eleanor of aquitaine

Eleanor of Aquitaine, Queen Consort of France and England

July 05, 2010
by Colleen Brondou
Married at the age of 15, Eleanor of Aquitaine was queen consort of France and England. Many consider her to be the most powerful woman of 12th-century Europe.

Eleanor of Aquitaine’s Early Life

Born c. 1122, Eleanor was the eldest daughter of William X, the duke of Aquitaine and count of Poitiers. William X held one of the largest domains in France—even larger than that held by the king of France himself. Due to her father’s enormous wealth, Eleanor “was raised in one of Europe's most cultured courts and given an excellent education,” the BBC reports.

Eleanor’s older brother died at a young age, followed by her father’s death on April 9, 1137, making Eleanor the heir of Aquitaine. At the young age of 15, she became “the most eligible heiress in Europe,” according to the BBC.

On July 25, 1137, Eleanor married Louis, the son of King Louis VI. The two were appointed rulers of Aquitaine at Poitiers on August 8, and then crowned king and queen of France on Christmas, following the death of Louis VI.

“The young king seems to have been fond of his beautiful wife, but Eleanor is said to have complained that she had married a monk and not a king,” according to the Encyclopedia of World Biography.

Eleanor of Aquitaine’s Accomplishments

In 1147, Eleanor joined Louis on the Second Crusade to protect the Latin kingdom of Jerusalem. Louis was jealous of Eleanor’s behavior around her uncle, Raymond of Poitiers.

The couple returned to France together but on March 21, 1152, their marriage was annulled. Eleanor had given birth to two daughters but Louis’ “wish for a male heir … was probably the decisive reason” for the end of their marriage, the Encyclopedia of World Biography reports.

As was feudal custom, Eleanor regained possession of Aquitaine. Less than two months later, she married Henry Plantagenet, count of Anjou and duke of Normandy. Henry became the king of England in 1154, ruling as Henry II. According to Women in World History Curriculum, “Their temperaments as well as their wealth in land were well matched.” As a result of their marriage, England, Normandy and western France were united.

Over the next 13 years, Eleanor bore Henry eight children: William, who died at the age of 3; Henry, called “the young king” by his father; Matilda; Richard, “the Lion-Heart”; Geoffrey, Duke of Brittany; Eleanor; Joanna; Raymond, Count of Toulouse; and John.

During her childbearing years, Eleanor played an active role in ruling the empire with her husband, and in managing her own domains. As a patron of poets and authors, Eleanor turned the court of Poitiers “into a centre of poetry and a model of courtly life and manners,” wrote medieval scholar Regine Pernoud for Encyclopedia Britannica.

But in 1173, the cultural renaissance flourishing at Poitiers came to an abrupt end. Eleanor, 10 years older than Henry II and tired of his unfaithfulness, led her three eldest sons in a rebellion against their father. “Eleanor may have hoped that her prize would have been the right to rule Aquitaine with her beloved third son Richard, and without Henry,” Women in World History Curriculum explains.

The revolt failed, however, and Henry II captured Eleanor and placed her in semi-imprisonment in England. When Henry died in 1189, Eleanor was released by order of her son Richard, now king of England. She resumed her active administrative role, working as regent in England while Richard joined the Third Crusade.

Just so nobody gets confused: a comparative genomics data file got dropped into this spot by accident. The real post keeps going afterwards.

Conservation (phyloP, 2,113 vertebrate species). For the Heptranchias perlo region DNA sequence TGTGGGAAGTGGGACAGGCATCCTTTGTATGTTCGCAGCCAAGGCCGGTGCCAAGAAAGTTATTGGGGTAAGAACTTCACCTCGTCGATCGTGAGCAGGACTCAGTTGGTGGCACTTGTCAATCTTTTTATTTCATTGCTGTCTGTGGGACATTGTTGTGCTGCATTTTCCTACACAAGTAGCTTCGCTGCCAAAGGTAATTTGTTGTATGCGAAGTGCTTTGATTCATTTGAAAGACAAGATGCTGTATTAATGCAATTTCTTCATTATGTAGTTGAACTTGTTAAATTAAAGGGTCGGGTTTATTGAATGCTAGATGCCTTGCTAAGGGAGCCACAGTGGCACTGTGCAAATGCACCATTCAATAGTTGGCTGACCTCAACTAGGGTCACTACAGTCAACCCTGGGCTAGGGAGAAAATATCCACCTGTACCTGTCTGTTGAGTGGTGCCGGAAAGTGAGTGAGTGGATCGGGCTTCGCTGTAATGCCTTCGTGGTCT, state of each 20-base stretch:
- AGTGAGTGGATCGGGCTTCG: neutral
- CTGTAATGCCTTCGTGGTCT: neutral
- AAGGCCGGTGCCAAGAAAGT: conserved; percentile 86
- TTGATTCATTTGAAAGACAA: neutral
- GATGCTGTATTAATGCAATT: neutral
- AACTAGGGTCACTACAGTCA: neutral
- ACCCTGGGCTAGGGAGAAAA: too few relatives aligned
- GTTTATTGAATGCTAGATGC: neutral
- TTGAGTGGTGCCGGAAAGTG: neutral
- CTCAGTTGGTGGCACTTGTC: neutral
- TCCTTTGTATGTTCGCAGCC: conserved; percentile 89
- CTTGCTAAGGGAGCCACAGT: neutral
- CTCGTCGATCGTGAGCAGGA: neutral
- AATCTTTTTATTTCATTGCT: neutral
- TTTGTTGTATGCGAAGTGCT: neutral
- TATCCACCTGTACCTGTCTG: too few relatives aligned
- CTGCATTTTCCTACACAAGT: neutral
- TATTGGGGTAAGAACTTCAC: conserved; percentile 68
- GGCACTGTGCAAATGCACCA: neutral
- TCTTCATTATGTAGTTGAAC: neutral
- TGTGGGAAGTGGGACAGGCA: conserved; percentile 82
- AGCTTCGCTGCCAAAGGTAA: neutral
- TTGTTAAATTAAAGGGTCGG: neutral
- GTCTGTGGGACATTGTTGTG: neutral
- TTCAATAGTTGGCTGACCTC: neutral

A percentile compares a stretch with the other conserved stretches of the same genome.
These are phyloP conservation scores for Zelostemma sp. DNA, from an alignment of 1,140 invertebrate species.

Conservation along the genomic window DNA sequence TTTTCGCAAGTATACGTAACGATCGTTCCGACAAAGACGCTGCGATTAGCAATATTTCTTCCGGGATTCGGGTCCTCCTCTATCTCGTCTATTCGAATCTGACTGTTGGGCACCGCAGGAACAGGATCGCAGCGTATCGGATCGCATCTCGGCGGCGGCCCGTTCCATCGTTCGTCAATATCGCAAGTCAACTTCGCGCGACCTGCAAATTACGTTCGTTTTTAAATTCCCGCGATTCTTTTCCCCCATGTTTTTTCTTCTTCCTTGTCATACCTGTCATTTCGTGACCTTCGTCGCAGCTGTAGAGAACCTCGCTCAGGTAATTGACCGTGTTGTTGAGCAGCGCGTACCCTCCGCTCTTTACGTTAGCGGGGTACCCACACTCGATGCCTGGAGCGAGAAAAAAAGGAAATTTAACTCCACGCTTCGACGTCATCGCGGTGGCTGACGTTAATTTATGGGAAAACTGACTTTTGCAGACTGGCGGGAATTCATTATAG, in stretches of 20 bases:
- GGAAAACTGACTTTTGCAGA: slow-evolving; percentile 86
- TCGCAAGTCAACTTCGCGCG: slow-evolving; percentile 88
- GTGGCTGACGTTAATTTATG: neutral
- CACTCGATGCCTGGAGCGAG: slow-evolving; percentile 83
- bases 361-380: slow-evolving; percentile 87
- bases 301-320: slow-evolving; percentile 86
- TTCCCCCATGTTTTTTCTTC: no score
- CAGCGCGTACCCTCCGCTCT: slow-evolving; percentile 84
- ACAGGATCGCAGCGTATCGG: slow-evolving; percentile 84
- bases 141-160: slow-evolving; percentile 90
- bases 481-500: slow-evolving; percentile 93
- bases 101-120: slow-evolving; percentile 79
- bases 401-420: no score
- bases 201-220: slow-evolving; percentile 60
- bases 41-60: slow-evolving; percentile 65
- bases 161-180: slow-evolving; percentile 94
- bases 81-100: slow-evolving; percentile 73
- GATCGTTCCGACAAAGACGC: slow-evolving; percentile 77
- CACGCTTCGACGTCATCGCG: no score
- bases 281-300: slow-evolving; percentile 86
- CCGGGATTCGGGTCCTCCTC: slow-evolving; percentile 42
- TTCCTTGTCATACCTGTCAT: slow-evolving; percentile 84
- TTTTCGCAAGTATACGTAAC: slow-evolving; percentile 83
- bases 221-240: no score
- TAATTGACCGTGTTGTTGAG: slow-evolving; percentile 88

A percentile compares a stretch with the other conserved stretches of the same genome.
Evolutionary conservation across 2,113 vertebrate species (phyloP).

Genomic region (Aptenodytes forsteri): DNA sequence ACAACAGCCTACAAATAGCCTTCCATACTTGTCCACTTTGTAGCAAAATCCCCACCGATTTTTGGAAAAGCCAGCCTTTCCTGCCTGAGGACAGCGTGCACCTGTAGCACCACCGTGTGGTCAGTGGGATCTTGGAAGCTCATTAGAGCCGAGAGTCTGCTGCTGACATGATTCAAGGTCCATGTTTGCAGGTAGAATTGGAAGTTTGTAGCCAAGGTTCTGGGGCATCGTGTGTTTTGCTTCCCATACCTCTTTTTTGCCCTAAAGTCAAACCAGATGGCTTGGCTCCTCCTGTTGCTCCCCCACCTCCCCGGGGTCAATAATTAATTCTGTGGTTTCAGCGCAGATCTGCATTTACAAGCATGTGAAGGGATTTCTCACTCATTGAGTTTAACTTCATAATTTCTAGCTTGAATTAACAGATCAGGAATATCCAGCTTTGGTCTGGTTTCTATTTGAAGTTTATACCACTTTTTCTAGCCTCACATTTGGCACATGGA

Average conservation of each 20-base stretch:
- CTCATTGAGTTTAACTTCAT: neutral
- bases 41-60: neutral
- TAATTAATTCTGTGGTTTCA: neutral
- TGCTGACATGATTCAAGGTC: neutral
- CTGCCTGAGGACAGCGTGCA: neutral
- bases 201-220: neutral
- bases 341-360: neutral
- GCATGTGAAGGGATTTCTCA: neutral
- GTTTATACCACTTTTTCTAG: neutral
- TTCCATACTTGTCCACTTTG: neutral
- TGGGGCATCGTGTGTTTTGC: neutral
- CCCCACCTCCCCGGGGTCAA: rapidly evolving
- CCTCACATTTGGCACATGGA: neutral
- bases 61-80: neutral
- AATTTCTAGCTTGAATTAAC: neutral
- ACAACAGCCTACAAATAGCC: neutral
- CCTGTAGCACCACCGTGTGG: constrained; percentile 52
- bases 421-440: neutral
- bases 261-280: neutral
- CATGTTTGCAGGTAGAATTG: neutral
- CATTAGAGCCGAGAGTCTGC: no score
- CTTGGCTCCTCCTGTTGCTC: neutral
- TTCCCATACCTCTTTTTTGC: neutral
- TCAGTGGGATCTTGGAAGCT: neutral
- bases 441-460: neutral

When Richard died suddenly in 1199, leaving no heir, he was succeeded by John, Eleanor and Henry’s youngest son. Nearly 80 years old, Eleanor continued to travel extensively. “Running from one end of Europe to another, she often risked her life in her efforts to maintain the loyalty of the English subjects, cement marriage alliances, and manage her army and estates,” according to Women in World History Curriculum.

In March or April of 1204, Eleanor died at the monastery at Fontevrault, Anjou. She was buried at the Fontevrault Abbey next to Henry II, where her effigy remains.

Eleanor of Aquitaine’s Legacy

As Pernoud points out, Eleanor’s “contribution to England extended beyond her own lifetime; after the loss of Normandy (1204), it was her own ancestral lands and not the old Norman territories that remained loyal to England.” The nuns of Fontevrault wrote that she was a queen “who surpassed almost all the queens of the world.”

Aside from the effigy on her tomb in Fontevrault, the only contemporary image of Eleanor in existence may be a mural at the Chapel of Sainte-Radegonde in Chinon, France. The mural shows the queen in a royal procession, accompanied either by one of her daughters, her son John I or her daughter-in-law (the wife of Richard the Lion-Heart).

Another work of art related to Eleanor of Aquitaine also exists today: a rock crystal vase decorated with filigree gold mount. Eleanor inherited the vase from her grandfather, William IX of Aquitaine. She gave the vase as a gift to her first husband, Louis VII. Louis gave the vase to Abbot Suger, the abbot of Saint-Denis from 1122 to 1151 and adviser to the king. Suger created a collection of hardstone monted vases; the “Eleanor” vase is now on display in the Louvre Museum.

Perhaps the most well-known portrayal of Eleanor is that of Katharine Hepburn in “The Lion in Winter.” Hepburn won an Academy Award for her role in the 1968 film, and was a natural choice for the lead: According to Turner Classic Movies, Hepburn “was descended from Eleanor, tracing her lineage back to children from the monarch's marriages to both Henry and the king of France.”

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